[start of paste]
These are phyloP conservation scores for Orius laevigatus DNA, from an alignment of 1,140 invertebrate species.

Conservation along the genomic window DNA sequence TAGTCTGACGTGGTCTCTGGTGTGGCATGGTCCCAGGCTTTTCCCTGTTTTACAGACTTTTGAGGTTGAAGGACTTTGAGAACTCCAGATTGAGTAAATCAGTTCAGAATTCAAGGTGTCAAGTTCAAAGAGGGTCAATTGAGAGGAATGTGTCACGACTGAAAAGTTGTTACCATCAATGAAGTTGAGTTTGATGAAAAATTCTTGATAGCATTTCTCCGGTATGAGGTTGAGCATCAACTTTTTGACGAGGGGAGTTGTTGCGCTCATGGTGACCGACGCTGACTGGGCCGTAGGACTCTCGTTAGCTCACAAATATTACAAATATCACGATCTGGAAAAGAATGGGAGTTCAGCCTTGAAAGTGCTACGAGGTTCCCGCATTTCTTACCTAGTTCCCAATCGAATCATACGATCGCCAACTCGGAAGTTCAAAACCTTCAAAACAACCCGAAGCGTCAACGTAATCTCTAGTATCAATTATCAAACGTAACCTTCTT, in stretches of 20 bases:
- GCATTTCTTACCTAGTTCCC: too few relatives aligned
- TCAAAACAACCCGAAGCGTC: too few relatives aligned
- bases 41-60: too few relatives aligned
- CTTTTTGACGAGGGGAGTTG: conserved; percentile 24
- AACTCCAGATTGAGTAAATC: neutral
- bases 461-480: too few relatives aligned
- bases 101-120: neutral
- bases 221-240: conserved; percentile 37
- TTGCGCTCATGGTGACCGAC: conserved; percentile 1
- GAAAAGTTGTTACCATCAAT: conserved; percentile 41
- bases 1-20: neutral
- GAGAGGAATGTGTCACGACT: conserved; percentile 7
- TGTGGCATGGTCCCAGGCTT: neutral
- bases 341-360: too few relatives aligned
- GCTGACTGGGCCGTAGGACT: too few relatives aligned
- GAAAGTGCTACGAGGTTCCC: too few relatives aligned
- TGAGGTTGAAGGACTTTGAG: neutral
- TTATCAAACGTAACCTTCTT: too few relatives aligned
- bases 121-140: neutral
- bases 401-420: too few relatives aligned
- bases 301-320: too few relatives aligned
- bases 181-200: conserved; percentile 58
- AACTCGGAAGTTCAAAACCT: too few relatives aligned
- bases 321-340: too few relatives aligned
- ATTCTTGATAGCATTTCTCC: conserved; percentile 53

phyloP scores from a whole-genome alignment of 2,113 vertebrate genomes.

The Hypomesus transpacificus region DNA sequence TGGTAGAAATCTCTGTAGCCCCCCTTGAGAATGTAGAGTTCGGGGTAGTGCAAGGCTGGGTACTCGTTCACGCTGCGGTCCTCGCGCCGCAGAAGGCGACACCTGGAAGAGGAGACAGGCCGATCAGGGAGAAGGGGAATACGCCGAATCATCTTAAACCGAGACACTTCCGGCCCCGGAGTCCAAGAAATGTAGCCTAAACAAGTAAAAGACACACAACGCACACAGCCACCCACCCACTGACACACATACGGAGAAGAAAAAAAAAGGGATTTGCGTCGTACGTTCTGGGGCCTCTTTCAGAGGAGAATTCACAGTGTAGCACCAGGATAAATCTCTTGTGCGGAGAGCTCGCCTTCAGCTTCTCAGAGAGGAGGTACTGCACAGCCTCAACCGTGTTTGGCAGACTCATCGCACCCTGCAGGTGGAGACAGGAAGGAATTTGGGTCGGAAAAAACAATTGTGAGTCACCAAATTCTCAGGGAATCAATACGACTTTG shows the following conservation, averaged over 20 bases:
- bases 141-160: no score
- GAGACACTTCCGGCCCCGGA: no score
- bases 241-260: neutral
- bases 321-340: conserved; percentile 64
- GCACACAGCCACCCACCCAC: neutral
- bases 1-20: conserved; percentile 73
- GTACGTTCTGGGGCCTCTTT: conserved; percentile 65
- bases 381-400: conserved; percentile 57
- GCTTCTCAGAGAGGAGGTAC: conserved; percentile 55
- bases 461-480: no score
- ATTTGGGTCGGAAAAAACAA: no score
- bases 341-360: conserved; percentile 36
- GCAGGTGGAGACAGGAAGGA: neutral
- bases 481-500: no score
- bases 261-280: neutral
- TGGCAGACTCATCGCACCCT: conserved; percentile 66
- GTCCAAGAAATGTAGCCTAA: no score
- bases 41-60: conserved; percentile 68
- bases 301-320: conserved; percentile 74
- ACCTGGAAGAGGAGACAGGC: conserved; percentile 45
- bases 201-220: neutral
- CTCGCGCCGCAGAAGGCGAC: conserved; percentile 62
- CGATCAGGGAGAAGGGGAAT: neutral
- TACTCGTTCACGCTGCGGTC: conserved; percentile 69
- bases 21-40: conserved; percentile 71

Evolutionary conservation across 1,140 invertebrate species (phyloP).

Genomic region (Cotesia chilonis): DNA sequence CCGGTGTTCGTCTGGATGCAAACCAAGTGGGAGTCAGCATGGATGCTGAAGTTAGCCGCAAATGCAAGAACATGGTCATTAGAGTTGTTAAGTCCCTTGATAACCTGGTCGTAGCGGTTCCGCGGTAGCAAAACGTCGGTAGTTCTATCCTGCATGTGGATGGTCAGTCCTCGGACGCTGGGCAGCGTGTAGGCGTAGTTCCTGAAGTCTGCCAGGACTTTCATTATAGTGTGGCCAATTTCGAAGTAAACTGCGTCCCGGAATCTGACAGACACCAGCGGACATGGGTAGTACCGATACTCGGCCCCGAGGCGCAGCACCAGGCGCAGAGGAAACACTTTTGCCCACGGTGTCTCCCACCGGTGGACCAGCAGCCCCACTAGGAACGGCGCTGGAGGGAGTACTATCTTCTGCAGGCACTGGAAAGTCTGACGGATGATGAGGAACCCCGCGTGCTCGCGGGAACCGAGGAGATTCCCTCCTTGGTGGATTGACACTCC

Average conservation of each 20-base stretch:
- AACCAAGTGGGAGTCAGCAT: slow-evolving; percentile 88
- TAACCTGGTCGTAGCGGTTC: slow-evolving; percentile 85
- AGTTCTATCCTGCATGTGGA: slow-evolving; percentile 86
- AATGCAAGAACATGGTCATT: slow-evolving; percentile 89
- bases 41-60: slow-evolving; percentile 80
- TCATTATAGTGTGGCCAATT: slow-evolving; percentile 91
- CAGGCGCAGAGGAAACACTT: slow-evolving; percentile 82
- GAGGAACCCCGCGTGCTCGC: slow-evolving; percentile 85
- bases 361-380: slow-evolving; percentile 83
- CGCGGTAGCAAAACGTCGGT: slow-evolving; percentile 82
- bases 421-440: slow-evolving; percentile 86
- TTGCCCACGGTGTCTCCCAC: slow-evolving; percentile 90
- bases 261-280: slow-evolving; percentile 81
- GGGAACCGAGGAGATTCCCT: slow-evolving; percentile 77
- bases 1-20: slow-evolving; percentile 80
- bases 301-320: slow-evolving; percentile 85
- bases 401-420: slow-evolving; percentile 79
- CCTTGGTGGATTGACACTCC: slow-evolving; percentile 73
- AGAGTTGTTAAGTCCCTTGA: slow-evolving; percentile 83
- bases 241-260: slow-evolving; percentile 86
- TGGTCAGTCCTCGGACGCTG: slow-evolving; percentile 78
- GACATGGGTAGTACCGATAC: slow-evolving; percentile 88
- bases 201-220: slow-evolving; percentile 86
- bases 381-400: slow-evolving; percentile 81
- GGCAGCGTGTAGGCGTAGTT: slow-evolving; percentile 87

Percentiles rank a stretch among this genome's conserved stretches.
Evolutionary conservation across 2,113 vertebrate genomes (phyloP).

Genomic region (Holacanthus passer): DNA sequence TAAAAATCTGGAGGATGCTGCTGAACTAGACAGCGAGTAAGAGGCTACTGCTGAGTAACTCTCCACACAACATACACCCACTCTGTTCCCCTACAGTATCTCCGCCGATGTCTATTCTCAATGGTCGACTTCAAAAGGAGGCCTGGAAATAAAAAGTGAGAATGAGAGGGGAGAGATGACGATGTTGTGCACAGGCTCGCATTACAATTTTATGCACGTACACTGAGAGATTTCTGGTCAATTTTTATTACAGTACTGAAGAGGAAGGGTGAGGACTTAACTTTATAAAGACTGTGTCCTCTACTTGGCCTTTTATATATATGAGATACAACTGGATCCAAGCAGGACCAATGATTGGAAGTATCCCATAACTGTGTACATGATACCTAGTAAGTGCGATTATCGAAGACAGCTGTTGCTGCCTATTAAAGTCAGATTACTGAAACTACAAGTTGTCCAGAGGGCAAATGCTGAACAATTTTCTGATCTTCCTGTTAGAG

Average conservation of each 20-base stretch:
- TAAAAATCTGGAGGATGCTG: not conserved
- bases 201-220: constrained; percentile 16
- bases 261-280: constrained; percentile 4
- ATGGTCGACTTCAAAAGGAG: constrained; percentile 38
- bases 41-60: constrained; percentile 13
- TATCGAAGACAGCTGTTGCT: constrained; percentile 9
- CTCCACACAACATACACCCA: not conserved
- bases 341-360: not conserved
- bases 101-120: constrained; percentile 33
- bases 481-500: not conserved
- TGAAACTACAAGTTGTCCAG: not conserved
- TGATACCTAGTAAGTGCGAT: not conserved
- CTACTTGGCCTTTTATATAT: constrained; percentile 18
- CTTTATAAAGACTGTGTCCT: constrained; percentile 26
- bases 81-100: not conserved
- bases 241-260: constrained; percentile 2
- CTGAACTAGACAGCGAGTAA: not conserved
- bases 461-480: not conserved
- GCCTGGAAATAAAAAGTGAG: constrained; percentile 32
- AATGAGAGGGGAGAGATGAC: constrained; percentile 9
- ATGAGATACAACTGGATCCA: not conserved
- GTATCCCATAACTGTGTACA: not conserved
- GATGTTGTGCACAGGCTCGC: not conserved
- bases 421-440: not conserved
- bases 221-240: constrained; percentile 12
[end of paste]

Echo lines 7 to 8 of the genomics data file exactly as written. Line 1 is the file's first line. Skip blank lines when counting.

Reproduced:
- AACTCCAGATTGAGTAAATC: neutral
- bases 461-480: too few relatives aligned